October is a busy month. From supporting great causes, like breast cancer research and awareness, to celebrating the fun of Halloween. October is also Fair Trade Month!
At Barnie’s CoffeeKitchen, we have a commitment to provide you with the best quality coffee and your favorite coffee flavors. We also are committed to sourcing our coffee from respectable sources that promote the sustainability of the coffee industry. Often times, quality and sustainability go hand-in-hand.
This is why we align ourselves with organizations like Fair Trade USA, a nonprofit that ensures farmers and workers in developing countries are justly compensated.
Because October is Fair Trade Month, I thought it would be the perfect time to share this blog from our friends at Fair Trade USA. This blog answers the question: Can Fair Trade also mean better coffee?
Click here to view the original blog in its entirety.
Fair Trade Means Better Lives, But Can It Also Mean Better Coffee?
At its core Fair Trade is about sustainability, in every sense of the word. Social sustainability. Environmental sustainability. Economic sustainability. As such, the Fair Trade Certified label has become an international symbol of responsible farming practices, as well as a reflection of brand and consumer values. It is this distinction, of Fair Trade as a mission-driven certification, which has led some to question whether it can be anything else. They wonder – can a cup of coffee that does good also taste good?
The answer is: absolutely. Exceptional coffee and sustainability can (and must) go hand-in-hand.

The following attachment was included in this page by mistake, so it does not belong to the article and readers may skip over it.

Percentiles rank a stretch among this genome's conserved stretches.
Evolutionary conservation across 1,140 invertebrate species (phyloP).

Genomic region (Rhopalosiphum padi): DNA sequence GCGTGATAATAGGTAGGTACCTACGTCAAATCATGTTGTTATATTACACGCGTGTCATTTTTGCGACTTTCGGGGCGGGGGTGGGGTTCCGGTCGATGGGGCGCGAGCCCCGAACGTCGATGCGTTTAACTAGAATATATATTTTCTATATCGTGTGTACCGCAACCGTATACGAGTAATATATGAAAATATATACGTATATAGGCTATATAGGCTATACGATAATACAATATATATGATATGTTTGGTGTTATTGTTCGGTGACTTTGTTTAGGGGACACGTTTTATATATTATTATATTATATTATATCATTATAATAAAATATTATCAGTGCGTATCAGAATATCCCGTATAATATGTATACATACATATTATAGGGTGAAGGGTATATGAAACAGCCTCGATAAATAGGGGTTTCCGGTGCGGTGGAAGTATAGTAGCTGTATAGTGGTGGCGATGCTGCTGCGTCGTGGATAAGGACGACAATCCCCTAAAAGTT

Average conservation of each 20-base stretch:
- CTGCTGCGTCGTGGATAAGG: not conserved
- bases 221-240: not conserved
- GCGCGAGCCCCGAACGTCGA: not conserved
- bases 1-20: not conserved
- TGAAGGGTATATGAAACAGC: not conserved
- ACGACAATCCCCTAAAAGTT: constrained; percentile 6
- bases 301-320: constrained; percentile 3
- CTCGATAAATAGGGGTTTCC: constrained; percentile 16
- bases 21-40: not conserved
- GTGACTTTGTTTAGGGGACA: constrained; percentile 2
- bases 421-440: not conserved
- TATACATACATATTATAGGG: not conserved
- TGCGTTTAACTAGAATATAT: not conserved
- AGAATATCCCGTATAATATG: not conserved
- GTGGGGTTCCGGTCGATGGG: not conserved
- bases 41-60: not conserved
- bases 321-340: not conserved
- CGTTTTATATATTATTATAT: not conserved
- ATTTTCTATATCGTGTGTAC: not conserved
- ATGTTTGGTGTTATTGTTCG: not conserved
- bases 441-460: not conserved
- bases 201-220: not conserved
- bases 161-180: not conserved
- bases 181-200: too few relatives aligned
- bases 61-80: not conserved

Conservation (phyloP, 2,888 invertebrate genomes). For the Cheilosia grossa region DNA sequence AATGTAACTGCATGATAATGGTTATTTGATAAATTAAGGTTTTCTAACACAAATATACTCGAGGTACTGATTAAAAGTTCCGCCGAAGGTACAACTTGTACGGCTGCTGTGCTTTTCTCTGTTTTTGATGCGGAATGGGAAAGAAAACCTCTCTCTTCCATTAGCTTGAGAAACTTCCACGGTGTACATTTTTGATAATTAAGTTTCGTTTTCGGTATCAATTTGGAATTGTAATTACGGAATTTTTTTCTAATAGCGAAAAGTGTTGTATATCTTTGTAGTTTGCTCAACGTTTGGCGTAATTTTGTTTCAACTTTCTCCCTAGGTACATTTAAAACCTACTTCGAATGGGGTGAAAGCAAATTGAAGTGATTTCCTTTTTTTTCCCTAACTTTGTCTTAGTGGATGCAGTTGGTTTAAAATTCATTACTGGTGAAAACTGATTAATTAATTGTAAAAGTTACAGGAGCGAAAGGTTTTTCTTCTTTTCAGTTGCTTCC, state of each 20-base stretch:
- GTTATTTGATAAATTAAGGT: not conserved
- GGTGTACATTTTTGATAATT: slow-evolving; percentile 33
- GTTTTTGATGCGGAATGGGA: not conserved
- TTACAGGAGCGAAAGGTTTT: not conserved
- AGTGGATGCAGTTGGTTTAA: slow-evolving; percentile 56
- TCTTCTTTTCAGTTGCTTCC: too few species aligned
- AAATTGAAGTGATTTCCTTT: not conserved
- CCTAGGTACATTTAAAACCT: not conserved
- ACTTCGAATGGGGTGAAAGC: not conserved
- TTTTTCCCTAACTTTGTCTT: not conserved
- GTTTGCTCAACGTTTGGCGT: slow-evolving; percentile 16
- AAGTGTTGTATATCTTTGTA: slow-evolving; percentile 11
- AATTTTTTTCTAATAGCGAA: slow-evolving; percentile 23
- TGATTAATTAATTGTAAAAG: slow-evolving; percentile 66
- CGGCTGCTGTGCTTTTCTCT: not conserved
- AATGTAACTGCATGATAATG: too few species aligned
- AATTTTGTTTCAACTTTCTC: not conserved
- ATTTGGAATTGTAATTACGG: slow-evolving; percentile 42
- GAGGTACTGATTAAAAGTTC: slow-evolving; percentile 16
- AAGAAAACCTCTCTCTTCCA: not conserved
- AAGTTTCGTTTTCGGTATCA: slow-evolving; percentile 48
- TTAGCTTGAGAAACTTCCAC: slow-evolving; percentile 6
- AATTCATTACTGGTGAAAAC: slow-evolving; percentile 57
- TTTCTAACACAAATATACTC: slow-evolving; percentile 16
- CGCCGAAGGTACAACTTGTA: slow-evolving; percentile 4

Though Fair Trade is not a certification of quality, it has become an important vehicle for improving quality and enabling farmers to produce some of the best beans on the market. In fact, nearly all Fair Trade Certified coffee today qualifies as specialty grade, further proving that good taste and good practices are not mutually exclusive – they’re integrally linked.
Better Income, Better Coffee:
According to the United Nations, there are over two billion people living on less than two dollars a day, 65% of whom work in agriculture. The reality is that coffee farmers are poor and getting poorer. In late 2013, for example, coffee prices plummeted to some of the lowest levels in a decade. With prices hovering around $1 per pound, the majority of coffee farmers who supply our morning joe were making less than half of what they made just a few years ago.
Through Fair Trade, the only certification with a guaranteed minimum price to protect against low markets, farmers are able to meet their immediate needs and find the stability required to make important investments in quality.
- The Fair Trade Minimum Price: This is a promise between producers and buyers that a minimum amount will always be paid for their beans—creating stability for farmers, and a strong reliable supply for businesses. Remember this is a floor, not a ceiling, and Fair Trade farmers can, and do, negotiate higher prices based on quality. This price also serves as collateral to anchor lending to cooperatives, helping them access much-needed pre-harvest and long-term financing.
- Community Development Premiums: In Fair Trade growers also earn a premium of $0.20/lb. for community investment, and an additional $0.30 if the coffee is also organic. Of this additional income, 25% is designated for investment in quality and productivity, though many producers vote to spend significantly more in this area.
Take the case of Jose Isidro Lara, a Fair Trade farmer in Honduras. With the help of Fair Trade prices and premiums, Jose was able to build his own personal wet mill, and a solar drying area to achieve greater consistency in his coffee. He’s been working hard to improve quality over time, and now earns double, sometimes triple, the market price for his exceptional beans.
Securing the Future of Quality Coffee:
As it turns out, you don’t have to choose between good taste and good practices. Fair Trade has come a long way in the last 50+ years, and with it, a growing number of farmers, traders, roasters, retailers and consumers who understand that investing in people is critical way to secure the future of quality coffee. It really is something you can feel good about.